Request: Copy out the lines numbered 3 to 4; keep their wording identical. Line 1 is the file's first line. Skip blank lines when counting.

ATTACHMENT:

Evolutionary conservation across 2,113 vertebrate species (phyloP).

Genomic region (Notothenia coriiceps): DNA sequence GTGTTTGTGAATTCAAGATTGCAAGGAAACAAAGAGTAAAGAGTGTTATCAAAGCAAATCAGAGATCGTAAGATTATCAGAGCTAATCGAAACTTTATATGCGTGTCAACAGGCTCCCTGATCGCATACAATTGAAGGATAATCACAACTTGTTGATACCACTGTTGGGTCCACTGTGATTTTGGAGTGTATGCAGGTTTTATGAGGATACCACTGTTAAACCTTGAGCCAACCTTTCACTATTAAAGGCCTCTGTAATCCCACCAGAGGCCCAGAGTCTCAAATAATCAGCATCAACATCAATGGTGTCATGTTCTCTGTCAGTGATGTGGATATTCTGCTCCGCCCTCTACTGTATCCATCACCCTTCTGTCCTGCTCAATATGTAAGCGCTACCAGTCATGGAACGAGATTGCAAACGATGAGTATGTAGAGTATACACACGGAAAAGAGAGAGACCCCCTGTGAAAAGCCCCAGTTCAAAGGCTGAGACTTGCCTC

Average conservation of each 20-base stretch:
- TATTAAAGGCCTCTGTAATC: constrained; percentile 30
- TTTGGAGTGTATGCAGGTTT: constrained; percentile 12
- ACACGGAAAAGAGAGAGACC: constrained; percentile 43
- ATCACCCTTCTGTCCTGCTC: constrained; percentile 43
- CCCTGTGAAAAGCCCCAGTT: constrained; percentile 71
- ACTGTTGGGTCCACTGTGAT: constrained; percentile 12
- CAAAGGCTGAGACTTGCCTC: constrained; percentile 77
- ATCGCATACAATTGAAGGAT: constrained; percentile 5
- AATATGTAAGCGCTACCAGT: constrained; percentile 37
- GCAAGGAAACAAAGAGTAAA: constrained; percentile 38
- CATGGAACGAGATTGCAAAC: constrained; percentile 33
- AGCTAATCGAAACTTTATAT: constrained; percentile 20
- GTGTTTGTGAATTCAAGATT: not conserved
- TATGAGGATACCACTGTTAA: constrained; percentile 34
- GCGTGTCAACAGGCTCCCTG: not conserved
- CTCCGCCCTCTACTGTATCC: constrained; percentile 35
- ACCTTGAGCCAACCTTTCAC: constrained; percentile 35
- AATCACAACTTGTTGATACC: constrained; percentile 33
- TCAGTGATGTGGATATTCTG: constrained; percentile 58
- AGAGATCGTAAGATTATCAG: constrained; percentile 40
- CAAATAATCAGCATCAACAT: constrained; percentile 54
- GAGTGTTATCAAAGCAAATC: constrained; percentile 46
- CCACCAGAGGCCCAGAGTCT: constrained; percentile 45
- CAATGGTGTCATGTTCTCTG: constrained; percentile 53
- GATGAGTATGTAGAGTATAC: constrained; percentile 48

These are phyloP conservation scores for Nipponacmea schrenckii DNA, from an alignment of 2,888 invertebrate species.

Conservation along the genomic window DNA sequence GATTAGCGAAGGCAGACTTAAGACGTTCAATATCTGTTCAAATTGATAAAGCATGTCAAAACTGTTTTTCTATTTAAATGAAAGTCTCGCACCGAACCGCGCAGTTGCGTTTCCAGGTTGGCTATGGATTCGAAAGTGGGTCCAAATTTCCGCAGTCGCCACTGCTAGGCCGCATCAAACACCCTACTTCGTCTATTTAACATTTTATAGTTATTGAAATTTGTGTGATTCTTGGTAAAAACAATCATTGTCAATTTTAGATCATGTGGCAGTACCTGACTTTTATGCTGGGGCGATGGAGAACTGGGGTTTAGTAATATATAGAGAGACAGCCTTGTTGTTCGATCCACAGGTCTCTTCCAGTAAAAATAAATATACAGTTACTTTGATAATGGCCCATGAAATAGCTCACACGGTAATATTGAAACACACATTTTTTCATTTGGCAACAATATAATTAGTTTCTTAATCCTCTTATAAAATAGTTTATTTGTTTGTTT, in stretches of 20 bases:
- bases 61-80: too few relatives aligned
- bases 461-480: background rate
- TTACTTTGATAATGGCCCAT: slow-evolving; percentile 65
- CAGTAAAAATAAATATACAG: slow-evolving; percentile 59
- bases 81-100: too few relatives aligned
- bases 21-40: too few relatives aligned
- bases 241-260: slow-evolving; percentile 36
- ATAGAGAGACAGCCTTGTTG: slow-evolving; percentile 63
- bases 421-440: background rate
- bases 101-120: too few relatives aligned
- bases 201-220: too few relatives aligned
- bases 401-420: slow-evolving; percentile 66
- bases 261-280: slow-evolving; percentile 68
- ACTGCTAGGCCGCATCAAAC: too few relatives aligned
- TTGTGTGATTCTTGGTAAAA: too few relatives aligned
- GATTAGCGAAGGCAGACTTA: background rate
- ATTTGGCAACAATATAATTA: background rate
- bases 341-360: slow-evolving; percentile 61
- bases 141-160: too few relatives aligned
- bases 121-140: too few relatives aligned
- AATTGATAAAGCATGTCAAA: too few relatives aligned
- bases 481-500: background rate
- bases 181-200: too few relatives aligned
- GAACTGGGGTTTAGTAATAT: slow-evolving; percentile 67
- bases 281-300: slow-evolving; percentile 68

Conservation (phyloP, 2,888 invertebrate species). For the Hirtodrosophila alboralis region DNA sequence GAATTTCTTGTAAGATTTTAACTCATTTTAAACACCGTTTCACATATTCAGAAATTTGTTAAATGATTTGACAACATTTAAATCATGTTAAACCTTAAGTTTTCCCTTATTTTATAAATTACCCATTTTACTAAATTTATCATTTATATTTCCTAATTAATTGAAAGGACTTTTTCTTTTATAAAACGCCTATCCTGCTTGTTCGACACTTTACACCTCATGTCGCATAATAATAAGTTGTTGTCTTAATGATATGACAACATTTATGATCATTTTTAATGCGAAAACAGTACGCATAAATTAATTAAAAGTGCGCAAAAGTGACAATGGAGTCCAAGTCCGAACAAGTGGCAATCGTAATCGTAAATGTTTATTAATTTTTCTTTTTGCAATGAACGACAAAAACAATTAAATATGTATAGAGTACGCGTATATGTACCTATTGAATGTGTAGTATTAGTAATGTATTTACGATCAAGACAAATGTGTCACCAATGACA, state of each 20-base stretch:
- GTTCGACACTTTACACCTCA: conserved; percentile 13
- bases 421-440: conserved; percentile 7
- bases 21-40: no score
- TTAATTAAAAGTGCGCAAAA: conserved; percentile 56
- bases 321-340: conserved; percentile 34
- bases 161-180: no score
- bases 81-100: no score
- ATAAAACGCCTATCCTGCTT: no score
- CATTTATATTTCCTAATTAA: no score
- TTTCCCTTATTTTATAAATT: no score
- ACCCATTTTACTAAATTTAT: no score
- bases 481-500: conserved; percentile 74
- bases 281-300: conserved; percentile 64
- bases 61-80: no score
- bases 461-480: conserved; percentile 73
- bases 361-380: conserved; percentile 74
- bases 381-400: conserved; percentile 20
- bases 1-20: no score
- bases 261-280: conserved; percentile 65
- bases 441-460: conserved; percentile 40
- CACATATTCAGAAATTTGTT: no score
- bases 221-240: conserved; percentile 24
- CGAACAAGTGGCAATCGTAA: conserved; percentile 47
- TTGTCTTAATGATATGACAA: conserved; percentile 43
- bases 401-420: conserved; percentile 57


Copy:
Average conservation of each 20-base stretch:
- TATTAAAGGCCTCTGTAATC: constrained; percentile 30